Development and Validation of an Acute Kidney Injury Risk Index for Patients Undergoing General Surgery: Results from a National Data Set
ABSTRACT The authors sought to identify the incidence, risk factors, and mortality impact of acute kidney injury (AKI) after general surgery using a large and representative national clinical data set.
The 2005-2006 American College of Surgeons-National Surgical Quality Improvement Program participant use data file is a compilation of outcome data from general surgery procedures performed in 121 US medical centers. The primary outcome was AKI within 30 days, defined as an increase in serum creatinine of at least 2 mg/dl or acute renal failure necessitating dialysis. A variety of patient comorbidities and operative characteristics were evaluated as possible predictors of AKI. A logistic regression full model fit was used to create an AKI model and risk index. Thirty-day mortality among patients with and without AKI was compared.
Of 152,244 operations reviewed, 75,952 met the inclusion criteria, and 762 (1.0%) were complicated by AKI. The authors identified 11 independent preoperative predictors: age 56 yr or older, male sex, emergency surgery, intraperitoneal surgery, diabetes mellitus necessitating oral therapy, diabetes mellitus necessitating insulin therapy, active congestive heart failure, ascites, hypertension, mild preoperative renal insufficiency, and moderate preoperative renal insufficiency. The c statistic for a simplified risk index was 0.80 in the derivation and validation cohorts. Class V patients (six or more risk factors) had a 9% incidence of AKI. Overall, patients experiencing AKI had an eightfold increase in 30-day mortality.
Approximately 1% of general surgery cases are complicated by AKI. The authors have developed a robust risk index based on easily identified preoperative comorbidities and patient characteristics.
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- "Various studies are investigating the risk factors associated with the development of adult AKI, both patient and procedure related. Consistent risk factors for AKI were cardiac and noncardiac surgery. Patient-related risk factors are age, hypertension, diabetes mellitus, cardiac failure, peripheral vascular disease, cerebrovascular disease and preexisting chronic kidney disease. "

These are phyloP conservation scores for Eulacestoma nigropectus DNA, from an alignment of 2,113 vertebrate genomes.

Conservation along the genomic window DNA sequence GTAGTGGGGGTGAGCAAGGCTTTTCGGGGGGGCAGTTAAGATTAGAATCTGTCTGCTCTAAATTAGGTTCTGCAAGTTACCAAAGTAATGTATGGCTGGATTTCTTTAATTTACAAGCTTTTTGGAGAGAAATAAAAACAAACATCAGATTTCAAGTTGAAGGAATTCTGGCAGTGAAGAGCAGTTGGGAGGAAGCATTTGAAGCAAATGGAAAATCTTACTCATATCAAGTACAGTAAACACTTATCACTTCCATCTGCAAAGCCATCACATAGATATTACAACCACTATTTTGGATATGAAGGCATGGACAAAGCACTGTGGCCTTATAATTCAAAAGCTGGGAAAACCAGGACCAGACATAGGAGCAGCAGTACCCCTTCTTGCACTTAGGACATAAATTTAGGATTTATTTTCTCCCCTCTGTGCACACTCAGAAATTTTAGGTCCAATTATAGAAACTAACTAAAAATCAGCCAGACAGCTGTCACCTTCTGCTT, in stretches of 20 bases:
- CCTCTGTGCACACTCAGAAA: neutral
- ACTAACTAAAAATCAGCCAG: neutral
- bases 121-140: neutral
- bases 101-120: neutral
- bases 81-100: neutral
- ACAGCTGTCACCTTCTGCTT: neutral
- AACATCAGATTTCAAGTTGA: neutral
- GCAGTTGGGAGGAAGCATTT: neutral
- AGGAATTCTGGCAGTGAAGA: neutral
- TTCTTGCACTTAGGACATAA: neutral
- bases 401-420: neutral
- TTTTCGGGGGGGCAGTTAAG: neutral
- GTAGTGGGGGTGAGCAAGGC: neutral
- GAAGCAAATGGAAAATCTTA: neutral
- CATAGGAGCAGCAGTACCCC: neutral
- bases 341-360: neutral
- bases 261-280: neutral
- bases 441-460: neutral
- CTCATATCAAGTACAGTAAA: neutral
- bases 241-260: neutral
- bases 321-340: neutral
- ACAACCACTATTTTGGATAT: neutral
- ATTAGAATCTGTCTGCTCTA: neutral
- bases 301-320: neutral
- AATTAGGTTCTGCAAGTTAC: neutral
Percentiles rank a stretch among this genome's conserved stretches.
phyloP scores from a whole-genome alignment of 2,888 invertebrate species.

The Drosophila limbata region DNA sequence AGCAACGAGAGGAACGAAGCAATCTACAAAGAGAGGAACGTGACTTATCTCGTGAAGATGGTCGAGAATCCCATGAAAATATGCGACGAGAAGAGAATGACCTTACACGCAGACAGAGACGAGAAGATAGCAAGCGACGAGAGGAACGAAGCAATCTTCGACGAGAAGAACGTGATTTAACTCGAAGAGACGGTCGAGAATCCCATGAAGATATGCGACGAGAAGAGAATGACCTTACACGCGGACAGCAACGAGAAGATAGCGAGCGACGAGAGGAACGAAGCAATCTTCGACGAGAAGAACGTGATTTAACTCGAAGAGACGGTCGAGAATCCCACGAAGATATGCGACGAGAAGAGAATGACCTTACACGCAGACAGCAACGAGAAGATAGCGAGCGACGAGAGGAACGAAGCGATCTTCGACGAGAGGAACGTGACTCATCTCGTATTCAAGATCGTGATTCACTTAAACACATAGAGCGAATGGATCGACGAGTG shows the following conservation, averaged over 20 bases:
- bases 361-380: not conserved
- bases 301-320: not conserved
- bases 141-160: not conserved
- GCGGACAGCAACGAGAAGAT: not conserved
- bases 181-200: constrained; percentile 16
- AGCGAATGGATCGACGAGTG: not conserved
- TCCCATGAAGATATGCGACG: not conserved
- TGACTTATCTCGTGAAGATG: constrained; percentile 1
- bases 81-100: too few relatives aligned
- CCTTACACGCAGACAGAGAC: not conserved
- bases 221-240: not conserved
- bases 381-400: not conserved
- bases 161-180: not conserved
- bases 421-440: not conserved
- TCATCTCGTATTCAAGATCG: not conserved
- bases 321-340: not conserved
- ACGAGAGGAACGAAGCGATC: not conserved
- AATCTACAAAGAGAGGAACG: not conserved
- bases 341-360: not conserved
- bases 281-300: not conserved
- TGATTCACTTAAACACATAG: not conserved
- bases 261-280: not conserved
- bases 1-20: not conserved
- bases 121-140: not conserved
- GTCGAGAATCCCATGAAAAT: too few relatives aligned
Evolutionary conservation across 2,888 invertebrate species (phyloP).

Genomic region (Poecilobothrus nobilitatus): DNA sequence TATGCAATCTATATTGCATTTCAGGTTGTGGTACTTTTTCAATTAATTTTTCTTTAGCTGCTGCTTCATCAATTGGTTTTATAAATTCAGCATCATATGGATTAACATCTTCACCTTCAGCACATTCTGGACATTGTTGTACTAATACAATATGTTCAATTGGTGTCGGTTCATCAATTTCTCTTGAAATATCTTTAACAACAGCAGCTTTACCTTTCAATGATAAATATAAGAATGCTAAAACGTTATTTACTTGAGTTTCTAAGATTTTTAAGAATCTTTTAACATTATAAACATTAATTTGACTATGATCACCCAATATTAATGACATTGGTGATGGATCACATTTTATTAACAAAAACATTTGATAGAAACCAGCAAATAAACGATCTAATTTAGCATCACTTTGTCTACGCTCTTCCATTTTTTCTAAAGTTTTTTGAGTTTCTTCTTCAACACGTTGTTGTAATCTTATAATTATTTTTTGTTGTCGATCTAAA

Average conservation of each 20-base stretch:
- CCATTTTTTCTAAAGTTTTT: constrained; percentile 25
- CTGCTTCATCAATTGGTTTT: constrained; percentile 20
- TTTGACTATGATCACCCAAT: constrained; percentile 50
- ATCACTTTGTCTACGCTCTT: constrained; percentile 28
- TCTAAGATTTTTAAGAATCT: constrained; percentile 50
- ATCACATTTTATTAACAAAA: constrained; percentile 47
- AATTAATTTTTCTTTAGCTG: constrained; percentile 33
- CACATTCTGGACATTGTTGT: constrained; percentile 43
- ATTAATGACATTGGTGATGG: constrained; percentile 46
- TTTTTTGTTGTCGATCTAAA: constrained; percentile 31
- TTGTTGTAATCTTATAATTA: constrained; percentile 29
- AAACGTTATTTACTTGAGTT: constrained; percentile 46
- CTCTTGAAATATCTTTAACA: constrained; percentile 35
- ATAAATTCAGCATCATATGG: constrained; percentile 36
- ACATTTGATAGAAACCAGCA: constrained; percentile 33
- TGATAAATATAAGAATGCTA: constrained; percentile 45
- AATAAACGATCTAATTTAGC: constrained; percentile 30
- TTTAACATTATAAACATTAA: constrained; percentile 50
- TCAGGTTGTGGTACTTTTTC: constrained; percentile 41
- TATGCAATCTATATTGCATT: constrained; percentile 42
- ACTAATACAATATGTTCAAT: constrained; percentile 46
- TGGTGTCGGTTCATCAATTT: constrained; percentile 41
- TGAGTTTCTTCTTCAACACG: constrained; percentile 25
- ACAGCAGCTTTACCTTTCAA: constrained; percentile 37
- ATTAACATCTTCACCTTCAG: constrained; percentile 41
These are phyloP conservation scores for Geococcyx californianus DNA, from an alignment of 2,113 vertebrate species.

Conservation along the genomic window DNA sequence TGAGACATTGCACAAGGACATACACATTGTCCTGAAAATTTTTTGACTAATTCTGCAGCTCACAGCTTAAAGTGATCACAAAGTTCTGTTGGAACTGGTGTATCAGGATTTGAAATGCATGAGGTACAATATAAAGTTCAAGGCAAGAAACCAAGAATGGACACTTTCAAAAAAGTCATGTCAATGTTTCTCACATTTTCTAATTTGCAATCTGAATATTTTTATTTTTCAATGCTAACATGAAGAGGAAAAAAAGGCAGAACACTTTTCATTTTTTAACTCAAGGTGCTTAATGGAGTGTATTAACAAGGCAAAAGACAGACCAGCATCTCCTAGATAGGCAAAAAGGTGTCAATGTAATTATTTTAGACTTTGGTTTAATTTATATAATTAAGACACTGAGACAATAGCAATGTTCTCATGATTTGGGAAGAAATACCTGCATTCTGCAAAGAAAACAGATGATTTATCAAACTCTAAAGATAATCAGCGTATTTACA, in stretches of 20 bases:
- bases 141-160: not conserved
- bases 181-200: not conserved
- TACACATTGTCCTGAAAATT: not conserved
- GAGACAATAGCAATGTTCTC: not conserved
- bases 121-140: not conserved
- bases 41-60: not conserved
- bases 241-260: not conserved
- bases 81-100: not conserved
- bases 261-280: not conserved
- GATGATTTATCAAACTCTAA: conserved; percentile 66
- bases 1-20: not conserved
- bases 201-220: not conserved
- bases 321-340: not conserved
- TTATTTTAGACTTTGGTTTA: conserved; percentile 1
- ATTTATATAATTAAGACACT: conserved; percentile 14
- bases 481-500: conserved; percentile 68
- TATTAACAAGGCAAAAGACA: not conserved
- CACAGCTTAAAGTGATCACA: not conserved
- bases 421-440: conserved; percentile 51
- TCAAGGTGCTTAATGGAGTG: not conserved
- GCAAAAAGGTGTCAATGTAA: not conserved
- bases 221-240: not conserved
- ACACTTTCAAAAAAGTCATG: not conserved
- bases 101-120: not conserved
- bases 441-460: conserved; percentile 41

ABSTRACT: The recent standardization and validation of definitions of pediatric acute kidney injury (pAKI) has ignited new dimensions of pAKI epidemiology and its risk factors. pAKI causes increased morbidity and mortality in critically ill-children. Among the hospitalized patients incidence of pAKI ranges from 1% to 31%, while mortality ranges from 28% to 82%, presenting a broad range due to lack of uniformly acceptable pAKI definition. In addition, cumulative data regarding the progression of pAKI to chronic kidney disease in children is rising. Despite these alarming figures, treatment modalities have failed to deliver significantly. In this review, we will summarize the latest developments of pAKI and highlight important aspects of pAKI management.Indian Journal of Critical Care Medicine 08/2014; 18(8):518-26. DOI:10.4103/0972-5229.138156
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- "Free text, which is allowed in all fields, was left to interpretation by the research team. Despite these data collection limitations, such data have been used frequently to develop models in the literature and have correlated with data that were prospectively collected by dedicated research staff [17-19]. Additionally, the method of data collection regarding tidal volumes differed between the two anesthesia machines and was not able to be corrected for. "